The crazy-pusher story is an anomaly – I understand that. The idea still chills me to the bone. It’s terrifying to think that every single person you encounter has the power to end you. You encounter a lot of people in New York, every day. It only takes one of them to be psychotic, deranged, tripping on bad shit, whatever. Everything you’ve ever done, every dream you’ve ever had, every plan you’ve ever made – gone, just like that, mangled in the rails, bleeding onto mud and metal.

It doesn’t really matter if only four out of seven billion rides end like that. The senselessness overrides the statistical safety. The fifth person could be David, or Amber, or me.

David and I rushed past Columbus Circle, connecting from the D to the 1. We needed to get all the way to 181st Street to get picked up by friends for a weekend trip. The platform was somewhat busy – I imagined it’d been a while since the last train had come, and we didn’t have to wait long for the next one.

The cars were full. When people started crowding at the doors, I told David to hold my hand so we could get in together. I placed my small suitcase in front of me and went along with the mass of bodies. I’d stepped onto the car when I heard David say, “I don’t think we can…,” his voice drowned by the noise. I turned back, asking, “What?”

Before I could realize what was happening, my left foot went straight into the gap. I went down to my thigh, lodged between the train and the edge of the platform.

For a moment, I considered: the doors are going to close, the train is going to move. I am going to be dragged along the platform, my skin peeling off me, my bones cracking internally, David racing along while I die in front of him. Would Amber think it was meant to happen? Would someone have to write a report about me? Would my friends cancel the weekend trip to attend my memorial?

But I immediately felt one, three, six, many hands on me, yanking me out by the arm. In classic New Yorker fashion, there wasn’t much of a commotion. People were still walking into the train car – others were just now gasping, Oh my gosh – and I was saying, “Sorry, thank you, sorry, I’m okay.” I was out in seconds; David pulled me back, and I said sheepishly, “Let’s uh, wait for the next train.” The riders who saved me went on, and I never saw their faces.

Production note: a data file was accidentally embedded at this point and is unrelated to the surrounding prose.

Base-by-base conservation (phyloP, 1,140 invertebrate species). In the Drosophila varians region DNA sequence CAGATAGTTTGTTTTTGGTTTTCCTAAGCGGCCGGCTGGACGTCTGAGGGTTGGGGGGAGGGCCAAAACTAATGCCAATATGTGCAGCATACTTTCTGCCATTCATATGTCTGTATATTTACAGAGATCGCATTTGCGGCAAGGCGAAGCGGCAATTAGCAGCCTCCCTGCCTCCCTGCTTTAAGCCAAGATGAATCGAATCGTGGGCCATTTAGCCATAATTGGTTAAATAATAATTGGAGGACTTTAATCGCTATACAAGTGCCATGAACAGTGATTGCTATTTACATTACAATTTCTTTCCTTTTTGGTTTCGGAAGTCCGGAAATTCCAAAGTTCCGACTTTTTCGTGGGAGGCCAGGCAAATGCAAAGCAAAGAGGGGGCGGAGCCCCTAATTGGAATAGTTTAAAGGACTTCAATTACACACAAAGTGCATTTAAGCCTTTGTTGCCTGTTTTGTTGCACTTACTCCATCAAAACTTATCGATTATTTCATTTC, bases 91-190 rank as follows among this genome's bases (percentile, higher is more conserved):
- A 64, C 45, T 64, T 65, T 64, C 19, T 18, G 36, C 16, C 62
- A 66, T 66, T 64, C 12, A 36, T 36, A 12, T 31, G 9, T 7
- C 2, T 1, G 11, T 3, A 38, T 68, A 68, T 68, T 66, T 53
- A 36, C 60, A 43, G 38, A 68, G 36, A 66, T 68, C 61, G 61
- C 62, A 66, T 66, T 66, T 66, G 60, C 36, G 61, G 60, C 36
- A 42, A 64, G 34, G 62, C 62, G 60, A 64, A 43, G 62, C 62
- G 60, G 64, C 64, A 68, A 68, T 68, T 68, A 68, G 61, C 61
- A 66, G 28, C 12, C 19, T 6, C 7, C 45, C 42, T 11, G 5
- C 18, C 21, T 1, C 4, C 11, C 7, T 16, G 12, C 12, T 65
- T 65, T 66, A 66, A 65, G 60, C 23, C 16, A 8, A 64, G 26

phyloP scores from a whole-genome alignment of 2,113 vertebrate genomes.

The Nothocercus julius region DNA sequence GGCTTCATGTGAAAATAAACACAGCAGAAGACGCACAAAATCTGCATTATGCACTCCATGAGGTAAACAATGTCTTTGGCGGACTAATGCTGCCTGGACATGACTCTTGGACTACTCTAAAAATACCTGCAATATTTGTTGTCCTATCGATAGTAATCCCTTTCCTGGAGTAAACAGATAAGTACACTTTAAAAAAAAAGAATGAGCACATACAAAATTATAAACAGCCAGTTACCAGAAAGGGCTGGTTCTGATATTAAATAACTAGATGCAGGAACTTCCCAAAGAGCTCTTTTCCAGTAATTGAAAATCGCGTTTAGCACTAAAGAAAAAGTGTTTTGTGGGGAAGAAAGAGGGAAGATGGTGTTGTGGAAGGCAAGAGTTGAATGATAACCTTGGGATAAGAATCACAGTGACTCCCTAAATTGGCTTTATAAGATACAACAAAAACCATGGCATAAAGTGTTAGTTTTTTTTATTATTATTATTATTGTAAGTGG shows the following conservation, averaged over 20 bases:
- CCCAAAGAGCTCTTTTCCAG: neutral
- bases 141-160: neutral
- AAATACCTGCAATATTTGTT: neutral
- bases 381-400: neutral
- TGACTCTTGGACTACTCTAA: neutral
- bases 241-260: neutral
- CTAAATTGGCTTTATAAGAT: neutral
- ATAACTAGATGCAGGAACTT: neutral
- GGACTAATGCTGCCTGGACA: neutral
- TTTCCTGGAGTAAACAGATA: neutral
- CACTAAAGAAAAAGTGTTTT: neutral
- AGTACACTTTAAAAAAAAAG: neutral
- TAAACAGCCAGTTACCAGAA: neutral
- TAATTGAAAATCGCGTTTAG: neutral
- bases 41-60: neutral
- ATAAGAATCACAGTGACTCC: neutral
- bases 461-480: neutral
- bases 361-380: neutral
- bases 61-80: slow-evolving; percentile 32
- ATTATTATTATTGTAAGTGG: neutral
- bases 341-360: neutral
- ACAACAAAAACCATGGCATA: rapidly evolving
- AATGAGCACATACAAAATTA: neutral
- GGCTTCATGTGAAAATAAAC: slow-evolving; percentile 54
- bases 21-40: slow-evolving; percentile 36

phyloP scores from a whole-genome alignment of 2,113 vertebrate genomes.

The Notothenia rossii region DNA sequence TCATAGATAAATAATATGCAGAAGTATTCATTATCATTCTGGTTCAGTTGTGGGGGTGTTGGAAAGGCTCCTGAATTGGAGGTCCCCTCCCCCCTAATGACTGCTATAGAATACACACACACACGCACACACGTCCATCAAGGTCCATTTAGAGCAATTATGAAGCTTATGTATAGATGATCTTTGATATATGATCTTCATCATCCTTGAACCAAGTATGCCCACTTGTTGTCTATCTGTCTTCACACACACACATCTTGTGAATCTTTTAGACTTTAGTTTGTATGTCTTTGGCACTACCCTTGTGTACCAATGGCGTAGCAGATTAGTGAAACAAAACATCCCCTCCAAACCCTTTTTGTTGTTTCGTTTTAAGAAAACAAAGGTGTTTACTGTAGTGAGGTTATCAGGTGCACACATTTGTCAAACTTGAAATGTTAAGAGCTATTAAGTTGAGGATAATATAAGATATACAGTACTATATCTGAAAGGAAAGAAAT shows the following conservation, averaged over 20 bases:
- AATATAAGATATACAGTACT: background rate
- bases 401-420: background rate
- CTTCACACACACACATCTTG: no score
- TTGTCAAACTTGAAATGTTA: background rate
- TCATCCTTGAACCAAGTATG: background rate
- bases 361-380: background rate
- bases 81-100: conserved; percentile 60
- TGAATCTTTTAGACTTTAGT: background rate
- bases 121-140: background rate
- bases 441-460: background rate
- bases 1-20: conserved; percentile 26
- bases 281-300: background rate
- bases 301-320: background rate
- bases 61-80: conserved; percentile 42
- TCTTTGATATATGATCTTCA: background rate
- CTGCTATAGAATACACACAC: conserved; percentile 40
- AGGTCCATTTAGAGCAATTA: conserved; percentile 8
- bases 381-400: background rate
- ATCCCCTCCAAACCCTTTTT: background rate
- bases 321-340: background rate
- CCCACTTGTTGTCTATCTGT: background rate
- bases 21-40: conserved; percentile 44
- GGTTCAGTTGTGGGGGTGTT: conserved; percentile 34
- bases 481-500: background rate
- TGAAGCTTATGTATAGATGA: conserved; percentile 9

David held my face and asked if I was okay. I said I was, but the look in his eyes – like he was so grateful, too grateful – scared me. I choked up and blinked hard. My voice was strained, my eyes were stinging. I repeated, “I’m okay,” a little softer this time. I thought of how quick it all was, and I wondered if it would’ve been the same if I’d fallen just a few seconds later. I imagined someone would’ve screamed, the conductor would’ve been alerted, the train wouldn’t have gone on – right? I’m still not as sure as I’d like to be.

We sat down. The platform was empty. The next train will arrive in four minutes, the pleasant female voice said. It was business as usual.

I clutched my leg and sighed. It was stiff, hot, raw. Later I would take my pants off and find a gruesome bruise, the size of my face. It would take eleven days to heal, going from blue to purple to red to green, and finally to a sickly yellow that lasted much too long. On that first day, I could feel the blood pooling under my skin, pulsing with my heartbeat.

I stepped carefully when the next train came. It was much emptier than the one before.

We sat down again; David held my hand. He said that from his end, it looked like I was getting sucked in by the Earth. I went down so smooth. We laughed, but my throat still felt tight.

Part of me was relieved. On one hand, I went straight into logical fallacies – I was bound to have an accident, and I did, and now I won’t have another. On the other, I felt vindicated – See? This is what I mean. This is what could happen.

The next time we rode the subway, I didn’t have to say anything. We both stood back.